The R100 and BDUK comparison may not be directly fair, but it does illustrate quickly the difference in funding levels and that past reports that the final few percent are going to be costly to reach with decent superfast connectivity was going to be expensive.

Some BDUK projects are hitting the project limit of £1,750 gap funding when delivering FTTP i.e. the money from gainshare elements is delivering less premises for each pound than the roll-out did at its peak.

  • andrew
  • thinkbroadband staff
  • 8 months ago

To be honest I am surprised that telecoms is reserved to Westminster in the first place. If as I suspect telecoms is *NOT* reserved to Westminster but is in fact a devolved power then USO is not effective in Scotland in the first place.

However it is likely that the ISP's will be blanket collecting any USO levy which will included Scottish customers. As such the Scottish government is dam right in demanding that either said money is either *NOT* collected to is forwarded to the R100 program. Anything else is utterly unacceptable.

  • jabuzzard
  • 8 months ago

Scotland will already have been a disproportionate beneficiary of the existing telecoms USO due to the more rural nature of its network. I suspect the SNP wouldn't want that principle to be compromised.

Perhaps the fairest policy would be to disaggregate any industry cross-subsidy for telecoms and, like water, have regulated wholesale prices worked out in more regional terms. In this case, it could be split be devolved areas (with England being de-facto under the Westminster umbrella). The levies/cross-subsidy and USO could then be localised.

  • TheEulerID
  • 8 months ago

@jabuzzard so are you saying that any USO monies collected in Scotland should stay in Scotland and be ringfenced? If so, then surely any taxes collected in Scotland should also be ringfenced? And by implication any taxes collected in England should stay in England? I thought this was a single country where taxes were collected and distributed as required across the country rather than just where collected? Presumably taxes collected in London should stay in London, etc, etc?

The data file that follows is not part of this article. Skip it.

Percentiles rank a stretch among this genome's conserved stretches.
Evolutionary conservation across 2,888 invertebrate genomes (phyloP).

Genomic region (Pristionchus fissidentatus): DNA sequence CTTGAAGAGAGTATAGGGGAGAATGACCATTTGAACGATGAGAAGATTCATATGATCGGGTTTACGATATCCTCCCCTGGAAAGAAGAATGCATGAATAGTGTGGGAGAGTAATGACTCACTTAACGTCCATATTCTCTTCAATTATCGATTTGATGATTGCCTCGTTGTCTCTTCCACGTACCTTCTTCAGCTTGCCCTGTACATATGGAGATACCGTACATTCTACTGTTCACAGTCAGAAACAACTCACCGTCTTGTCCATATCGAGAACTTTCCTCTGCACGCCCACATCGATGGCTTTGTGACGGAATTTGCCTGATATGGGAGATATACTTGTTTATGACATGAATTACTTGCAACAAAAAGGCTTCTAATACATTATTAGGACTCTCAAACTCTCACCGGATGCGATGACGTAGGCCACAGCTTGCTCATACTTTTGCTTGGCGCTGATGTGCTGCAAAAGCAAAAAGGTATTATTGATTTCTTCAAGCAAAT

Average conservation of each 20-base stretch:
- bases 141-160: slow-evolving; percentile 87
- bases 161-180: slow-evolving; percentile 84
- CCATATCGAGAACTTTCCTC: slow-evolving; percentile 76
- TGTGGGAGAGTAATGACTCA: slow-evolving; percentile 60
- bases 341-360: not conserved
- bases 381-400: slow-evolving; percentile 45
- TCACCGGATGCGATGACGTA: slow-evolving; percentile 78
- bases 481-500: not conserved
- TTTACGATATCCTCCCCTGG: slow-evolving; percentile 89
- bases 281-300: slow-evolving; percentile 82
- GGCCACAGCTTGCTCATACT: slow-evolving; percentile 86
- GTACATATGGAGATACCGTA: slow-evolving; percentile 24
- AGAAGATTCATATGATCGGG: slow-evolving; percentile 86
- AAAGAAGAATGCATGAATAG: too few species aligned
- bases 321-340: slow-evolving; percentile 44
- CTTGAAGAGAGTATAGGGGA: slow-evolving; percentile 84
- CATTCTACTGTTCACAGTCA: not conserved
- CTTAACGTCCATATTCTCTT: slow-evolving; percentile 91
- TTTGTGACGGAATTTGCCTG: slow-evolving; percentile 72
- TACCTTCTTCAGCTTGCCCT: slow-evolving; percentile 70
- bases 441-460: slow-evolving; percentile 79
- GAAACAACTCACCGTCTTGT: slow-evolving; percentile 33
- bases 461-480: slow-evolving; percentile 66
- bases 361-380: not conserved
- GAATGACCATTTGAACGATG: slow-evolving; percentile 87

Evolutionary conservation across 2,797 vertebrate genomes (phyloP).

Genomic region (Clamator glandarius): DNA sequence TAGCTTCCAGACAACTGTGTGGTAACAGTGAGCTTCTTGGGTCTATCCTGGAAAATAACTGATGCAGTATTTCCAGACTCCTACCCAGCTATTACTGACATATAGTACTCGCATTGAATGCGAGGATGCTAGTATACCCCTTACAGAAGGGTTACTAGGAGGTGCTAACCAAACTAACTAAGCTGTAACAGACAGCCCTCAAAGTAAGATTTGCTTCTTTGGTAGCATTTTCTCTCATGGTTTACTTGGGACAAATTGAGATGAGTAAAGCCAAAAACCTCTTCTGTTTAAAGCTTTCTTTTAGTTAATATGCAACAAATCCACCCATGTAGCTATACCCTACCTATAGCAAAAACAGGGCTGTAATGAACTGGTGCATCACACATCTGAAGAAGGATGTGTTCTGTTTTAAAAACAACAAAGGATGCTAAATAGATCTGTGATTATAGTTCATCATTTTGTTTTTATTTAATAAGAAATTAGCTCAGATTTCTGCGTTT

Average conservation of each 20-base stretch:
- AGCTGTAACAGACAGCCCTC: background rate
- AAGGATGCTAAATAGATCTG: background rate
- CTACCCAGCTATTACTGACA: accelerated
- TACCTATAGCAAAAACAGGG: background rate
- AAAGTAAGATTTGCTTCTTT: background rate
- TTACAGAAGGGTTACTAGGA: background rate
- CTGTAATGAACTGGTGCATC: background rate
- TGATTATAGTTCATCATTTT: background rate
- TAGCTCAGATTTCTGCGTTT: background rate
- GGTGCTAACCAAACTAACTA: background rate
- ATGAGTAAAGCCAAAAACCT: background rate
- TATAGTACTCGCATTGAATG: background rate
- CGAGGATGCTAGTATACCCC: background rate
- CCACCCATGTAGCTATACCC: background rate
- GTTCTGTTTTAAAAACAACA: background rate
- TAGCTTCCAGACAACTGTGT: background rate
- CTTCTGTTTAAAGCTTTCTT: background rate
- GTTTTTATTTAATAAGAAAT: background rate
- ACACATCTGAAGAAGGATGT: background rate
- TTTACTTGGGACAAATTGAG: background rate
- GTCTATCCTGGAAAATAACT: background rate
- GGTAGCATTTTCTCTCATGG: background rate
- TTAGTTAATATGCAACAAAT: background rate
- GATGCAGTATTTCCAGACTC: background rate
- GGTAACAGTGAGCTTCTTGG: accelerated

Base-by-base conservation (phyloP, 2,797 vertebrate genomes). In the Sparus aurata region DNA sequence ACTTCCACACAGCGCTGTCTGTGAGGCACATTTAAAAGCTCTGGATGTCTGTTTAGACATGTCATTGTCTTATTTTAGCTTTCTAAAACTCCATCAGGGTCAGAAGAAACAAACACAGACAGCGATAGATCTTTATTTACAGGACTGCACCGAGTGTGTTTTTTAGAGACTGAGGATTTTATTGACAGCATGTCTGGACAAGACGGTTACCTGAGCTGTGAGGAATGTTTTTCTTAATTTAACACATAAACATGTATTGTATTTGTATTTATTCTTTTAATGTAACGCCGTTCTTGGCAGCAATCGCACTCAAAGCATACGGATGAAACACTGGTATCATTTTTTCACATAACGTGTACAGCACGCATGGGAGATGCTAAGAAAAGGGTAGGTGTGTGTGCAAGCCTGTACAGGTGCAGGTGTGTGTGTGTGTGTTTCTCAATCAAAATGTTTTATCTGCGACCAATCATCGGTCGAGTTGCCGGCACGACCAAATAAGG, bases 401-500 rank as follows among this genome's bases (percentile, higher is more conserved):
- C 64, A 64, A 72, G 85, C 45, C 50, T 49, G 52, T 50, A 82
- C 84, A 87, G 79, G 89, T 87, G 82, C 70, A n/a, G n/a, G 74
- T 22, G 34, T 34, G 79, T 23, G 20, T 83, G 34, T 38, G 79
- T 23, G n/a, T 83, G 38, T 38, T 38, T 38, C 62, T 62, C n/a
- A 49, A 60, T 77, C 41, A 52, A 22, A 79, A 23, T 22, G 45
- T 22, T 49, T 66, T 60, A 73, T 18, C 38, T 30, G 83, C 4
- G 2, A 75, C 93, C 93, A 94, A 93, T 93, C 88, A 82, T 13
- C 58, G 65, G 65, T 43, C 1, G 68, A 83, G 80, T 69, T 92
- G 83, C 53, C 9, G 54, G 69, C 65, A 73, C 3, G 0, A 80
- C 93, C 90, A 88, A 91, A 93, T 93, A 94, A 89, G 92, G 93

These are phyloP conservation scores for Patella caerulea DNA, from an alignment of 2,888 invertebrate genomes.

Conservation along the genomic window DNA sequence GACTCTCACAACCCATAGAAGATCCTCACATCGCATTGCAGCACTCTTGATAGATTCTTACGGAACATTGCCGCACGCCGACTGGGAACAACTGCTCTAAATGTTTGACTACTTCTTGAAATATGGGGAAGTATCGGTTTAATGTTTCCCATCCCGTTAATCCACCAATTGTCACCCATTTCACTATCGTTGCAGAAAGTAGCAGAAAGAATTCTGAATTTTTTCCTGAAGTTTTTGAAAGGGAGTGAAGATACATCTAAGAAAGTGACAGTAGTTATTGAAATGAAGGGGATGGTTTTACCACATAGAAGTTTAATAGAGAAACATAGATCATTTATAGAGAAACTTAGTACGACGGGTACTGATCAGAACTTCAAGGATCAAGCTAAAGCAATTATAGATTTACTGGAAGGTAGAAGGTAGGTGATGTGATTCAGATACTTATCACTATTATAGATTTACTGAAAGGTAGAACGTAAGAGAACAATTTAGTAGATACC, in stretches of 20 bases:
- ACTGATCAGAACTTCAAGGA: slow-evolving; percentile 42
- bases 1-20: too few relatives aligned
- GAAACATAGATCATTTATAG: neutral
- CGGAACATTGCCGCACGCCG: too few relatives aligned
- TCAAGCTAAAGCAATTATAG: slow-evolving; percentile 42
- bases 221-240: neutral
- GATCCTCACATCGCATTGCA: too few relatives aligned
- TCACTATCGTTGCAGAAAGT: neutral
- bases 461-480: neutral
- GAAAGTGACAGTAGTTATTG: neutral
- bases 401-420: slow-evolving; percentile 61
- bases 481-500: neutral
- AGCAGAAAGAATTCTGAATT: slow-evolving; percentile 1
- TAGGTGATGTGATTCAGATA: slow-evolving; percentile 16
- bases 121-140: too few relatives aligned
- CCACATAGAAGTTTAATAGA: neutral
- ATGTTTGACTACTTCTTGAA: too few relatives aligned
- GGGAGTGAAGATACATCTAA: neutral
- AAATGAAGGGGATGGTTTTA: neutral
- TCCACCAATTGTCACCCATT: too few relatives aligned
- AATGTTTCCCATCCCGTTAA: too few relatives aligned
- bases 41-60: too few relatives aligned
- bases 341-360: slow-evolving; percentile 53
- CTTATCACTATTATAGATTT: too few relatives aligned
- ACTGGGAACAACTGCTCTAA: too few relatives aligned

• ian72
  • 8 months ago

The Barnett funding formula already allocates Scotland proportionally more funding per capita than England with Northern Ireland even more. One reason of course being the dispersed nature of their populations. However if further funds are required then that has to be a matter for the Scottish Government.

  • MCM999
  • 8 months ago

Scotland and the SE of England are the only regions of the UK that are tax positive; that is taxed raised is greater than tax spend. So devils advocate is that would be fine by me, and I voted no.

However this is not a tax it is a levy, and is not going through the Consolidated Fund afaik. Further there is likely NO benefit to Scottish internet users from the levy, which is the legitimate objection. Basically the UK government has overstepped the mark and the Scottish government is justly pointing that out and seeking restitution.

  • jabuzzard
  • 8 months ago

Hi Broadband Watchers.
By the time it the USO is introduced in law there will not be many Post Codes that will be showing orange (10) on TBB in the SE of England so they will not be very happy if the have to pay on their service.

  • Blackmamba
  • 8 months ago

@jabuzzard

I've no idea where you get your stats from, but the only three parts of the UK that were tax.spend positive in 2015/16 according to the ONS were the East of England (just) the South East of England and London (massively). Note that the ONS allocated Oil tax revenues by two methodologies, one via the geographic share attributable to each region, the other per capita. It did not change the big picture.

https://www.ons.gov.uk/economy/governmentpublicsectorandtaxes/publicsectorfinance/articles/countryandregionalpublicsectorfinances/2015to2016

  • TheEulerID
  • 8 months ago

@jabuzzard "Further there is likely NO benefit to Scottish internet users from the levy". There is no benefit to a very large percentage of the UK - but even the many of us over 10Mbps that won't benefit we will still have to pay if it goes ahead in that form. Essentially what you are saying is that anyone who doesn't benefit shouldn't pay in which case only those with less than 10Mbps would pay for it. Scotland always wants special treatment - this is supposed to be a single country but Scotland want to be separate from and part of the UK at the same time depending on what best benefits it.

  • ian72
  • 8 months ago

@theEulerID you have to take the stats on tax with a pinch of salt, for example, the UK's biggest food and drink export, whisky, which in 2017 earned £139 every second for the UK, is deemed to be English since that is where the exports are shipped from. So according to the official stats, Scotland doesn't really contribute £139 every second but England does. English whisky isn't that well known and regarded as far as I am aware.

And @jabuzzard telecoms is very much reserved.

  • domhnall20
  • 8 months ago